The end goal of legal research is often to discover relevant primary sources of law like statutes, judicial decisions or administrative rulings. Primary sources are official statements of what the law is, and they are the documents that have binding legal authority.
While it is possible to search primary law directly, it is often a better idea to start a research task with secondary sources. Secondary sources are research materials that are derived from primary law. Secondary sources provide analysis, commentary or a restatement of the law. You can use secondary sources to introduce yourself to a new area of the law, look up key terms and technical jargon, find primary sources of the law that are relevant to your question, and provide persuasive authority for your argument.
Secondary sources are often the best place to start your research for several reasons. First, they are organized to be easy to find. Once you know how to navigate them, it is often much faster to find information through secondary sources than by searching primary law directly. Second, because they have a broader perspective on the law, they can help you identify issues that you might miss if you try to learn the law through judicial decisions that are concerned with specific fact patterns. Finally, they are written with the goal of educating, and different sources are written for different levels of education and familiarity with the area of law in question. This means that there are secondary sources that are perfect for people who know nothing about the law, sources that are designed to answer questions that come up for practitioners, and sources that provide extremely detailed analysis to assist expert scholars.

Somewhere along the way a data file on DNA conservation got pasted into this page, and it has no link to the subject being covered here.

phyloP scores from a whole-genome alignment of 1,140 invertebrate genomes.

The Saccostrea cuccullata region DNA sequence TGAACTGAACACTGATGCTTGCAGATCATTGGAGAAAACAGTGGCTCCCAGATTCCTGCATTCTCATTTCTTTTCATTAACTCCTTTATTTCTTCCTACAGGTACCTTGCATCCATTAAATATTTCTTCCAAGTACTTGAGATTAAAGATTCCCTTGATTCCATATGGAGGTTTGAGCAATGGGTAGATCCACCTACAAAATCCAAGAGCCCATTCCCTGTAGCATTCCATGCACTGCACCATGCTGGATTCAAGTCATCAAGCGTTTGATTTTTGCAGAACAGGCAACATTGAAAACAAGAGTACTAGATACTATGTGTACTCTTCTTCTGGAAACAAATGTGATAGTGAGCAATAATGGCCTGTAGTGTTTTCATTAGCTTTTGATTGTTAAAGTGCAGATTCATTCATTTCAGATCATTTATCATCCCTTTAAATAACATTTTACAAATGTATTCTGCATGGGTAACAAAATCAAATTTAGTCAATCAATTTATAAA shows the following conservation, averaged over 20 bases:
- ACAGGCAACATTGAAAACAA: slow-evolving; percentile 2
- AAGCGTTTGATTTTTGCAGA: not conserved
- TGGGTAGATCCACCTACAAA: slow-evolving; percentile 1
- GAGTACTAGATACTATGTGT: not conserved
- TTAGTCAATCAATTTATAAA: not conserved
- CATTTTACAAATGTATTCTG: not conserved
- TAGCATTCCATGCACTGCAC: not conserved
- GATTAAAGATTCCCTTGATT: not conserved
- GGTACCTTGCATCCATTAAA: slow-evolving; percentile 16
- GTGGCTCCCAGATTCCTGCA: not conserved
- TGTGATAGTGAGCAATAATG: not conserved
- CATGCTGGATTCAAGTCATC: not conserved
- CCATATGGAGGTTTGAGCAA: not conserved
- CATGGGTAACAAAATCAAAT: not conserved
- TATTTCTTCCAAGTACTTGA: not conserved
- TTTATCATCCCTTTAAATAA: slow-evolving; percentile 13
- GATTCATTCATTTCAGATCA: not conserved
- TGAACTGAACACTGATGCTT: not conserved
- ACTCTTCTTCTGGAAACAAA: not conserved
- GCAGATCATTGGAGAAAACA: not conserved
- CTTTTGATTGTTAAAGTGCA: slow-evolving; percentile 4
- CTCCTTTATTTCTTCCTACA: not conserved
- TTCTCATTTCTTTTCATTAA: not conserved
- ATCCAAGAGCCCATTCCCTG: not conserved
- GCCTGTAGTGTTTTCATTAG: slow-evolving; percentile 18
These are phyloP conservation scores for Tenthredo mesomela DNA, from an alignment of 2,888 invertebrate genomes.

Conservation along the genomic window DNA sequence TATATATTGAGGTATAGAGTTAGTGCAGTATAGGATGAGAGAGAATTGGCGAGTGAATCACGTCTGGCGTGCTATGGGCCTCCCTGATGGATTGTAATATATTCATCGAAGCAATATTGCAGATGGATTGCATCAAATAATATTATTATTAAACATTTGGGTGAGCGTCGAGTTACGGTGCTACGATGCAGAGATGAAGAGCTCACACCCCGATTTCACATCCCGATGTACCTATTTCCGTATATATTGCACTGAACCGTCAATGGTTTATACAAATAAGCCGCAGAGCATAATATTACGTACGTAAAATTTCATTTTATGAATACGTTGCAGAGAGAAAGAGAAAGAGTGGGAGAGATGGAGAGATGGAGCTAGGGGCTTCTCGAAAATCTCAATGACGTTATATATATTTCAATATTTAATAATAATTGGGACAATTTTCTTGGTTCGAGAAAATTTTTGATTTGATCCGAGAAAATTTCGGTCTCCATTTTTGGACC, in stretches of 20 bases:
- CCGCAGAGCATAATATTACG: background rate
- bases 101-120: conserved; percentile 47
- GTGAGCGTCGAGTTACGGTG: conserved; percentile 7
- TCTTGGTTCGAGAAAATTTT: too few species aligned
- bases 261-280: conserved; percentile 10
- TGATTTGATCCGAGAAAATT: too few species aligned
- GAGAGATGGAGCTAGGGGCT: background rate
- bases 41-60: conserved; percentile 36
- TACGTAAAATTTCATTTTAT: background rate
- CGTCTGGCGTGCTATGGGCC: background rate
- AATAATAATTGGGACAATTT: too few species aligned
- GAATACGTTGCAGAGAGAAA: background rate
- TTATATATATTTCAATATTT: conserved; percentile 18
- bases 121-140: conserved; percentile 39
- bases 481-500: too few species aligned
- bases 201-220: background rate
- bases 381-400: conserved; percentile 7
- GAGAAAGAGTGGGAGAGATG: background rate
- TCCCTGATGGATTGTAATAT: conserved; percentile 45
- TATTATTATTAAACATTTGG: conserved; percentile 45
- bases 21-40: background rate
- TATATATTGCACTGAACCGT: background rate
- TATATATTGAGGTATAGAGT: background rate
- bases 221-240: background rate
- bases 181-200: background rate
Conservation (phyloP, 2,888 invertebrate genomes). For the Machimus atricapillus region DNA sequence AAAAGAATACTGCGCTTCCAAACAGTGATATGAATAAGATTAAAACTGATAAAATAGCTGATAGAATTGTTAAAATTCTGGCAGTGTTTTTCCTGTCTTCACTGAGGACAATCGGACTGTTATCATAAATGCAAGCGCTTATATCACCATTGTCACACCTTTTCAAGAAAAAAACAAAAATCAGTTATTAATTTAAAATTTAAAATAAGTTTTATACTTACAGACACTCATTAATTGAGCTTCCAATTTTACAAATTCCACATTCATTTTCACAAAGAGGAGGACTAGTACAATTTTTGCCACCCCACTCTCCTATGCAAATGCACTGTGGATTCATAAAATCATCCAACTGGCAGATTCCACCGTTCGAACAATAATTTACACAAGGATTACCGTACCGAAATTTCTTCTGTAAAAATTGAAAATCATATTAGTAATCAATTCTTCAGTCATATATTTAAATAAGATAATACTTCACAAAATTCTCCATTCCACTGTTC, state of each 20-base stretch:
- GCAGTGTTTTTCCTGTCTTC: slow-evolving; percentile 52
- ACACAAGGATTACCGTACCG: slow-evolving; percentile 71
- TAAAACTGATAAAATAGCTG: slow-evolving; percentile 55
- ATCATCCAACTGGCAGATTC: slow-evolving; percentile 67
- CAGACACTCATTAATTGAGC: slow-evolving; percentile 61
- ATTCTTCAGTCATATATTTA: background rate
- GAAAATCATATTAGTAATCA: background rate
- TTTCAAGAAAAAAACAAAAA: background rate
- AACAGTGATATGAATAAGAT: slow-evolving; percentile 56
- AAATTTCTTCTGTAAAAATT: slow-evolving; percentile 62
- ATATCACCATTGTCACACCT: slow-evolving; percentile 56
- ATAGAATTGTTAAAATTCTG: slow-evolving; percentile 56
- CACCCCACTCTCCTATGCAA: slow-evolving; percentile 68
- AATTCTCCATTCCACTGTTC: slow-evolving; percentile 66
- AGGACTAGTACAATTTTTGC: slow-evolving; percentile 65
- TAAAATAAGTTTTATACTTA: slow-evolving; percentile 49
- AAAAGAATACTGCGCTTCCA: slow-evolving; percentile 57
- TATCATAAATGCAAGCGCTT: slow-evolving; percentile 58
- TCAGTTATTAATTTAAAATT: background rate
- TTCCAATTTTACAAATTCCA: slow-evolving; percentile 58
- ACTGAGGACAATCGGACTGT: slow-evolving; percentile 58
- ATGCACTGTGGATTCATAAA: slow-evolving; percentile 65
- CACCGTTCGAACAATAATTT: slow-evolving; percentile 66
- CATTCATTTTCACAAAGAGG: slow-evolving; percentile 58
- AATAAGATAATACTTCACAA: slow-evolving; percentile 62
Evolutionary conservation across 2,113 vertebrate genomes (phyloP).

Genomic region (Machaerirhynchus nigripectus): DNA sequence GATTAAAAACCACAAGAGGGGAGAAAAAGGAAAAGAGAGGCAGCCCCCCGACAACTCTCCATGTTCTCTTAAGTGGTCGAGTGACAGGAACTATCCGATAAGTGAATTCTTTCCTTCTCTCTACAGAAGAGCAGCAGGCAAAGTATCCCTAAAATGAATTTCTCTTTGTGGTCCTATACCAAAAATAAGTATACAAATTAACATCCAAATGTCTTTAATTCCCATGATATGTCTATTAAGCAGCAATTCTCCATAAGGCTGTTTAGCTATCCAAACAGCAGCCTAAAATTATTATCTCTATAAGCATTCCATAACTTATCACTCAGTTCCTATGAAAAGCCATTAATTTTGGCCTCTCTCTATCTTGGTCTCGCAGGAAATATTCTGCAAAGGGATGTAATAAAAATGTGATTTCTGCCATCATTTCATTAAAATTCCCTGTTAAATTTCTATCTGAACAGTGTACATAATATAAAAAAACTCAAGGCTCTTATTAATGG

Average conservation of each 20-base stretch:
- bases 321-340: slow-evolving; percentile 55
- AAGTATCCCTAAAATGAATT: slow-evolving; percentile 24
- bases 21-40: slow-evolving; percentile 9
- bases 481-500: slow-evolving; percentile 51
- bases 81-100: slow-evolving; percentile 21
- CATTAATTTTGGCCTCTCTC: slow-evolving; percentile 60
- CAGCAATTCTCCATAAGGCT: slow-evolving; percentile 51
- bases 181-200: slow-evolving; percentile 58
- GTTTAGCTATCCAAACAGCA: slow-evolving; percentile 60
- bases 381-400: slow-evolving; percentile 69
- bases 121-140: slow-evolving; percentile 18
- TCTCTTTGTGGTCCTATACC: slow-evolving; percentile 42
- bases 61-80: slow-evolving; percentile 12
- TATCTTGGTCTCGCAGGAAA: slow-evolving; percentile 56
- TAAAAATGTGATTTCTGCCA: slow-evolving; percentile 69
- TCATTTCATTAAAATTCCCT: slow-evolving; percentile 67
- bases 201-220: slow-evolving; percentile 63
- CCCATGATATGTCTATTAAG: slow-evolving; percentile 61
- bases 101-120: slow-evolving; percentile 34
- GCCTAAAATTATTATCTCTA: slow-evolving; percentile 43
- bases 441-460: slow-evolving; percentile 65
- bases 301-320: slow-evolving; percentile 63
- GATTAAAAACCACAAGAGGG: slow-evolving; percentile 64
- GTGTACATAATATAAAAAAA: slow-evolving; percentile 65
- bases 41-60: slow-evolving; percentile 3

Because there are many different kinds of secondary sources, it is important to have an idea of what information each category of source contains, and what kinds of questions they can help you answer. This guide will provide descriptions of these categories, as well as tips on how to find and use them.
If you are completely unfamiliar with an area of law, it is often wise to start with a legal encyclopedia to familiarize yourself with basic terms and concepts before you search further.
Always look up unfamiliar terms in a legal dictionary. Remember that some terms have special meaning in the law.
When beginning research on a specific legal question, check to see if there is a relevant American Law Report annotation on your question.
To learn about an entire area of the law, or for in depth, authoritative analysis, find a treatise.
If you are researching a legal question that doesn't seem to have a definitive answer, or that has only recently come up, you may be able to find an article in a legal periodical that explores your question in depth.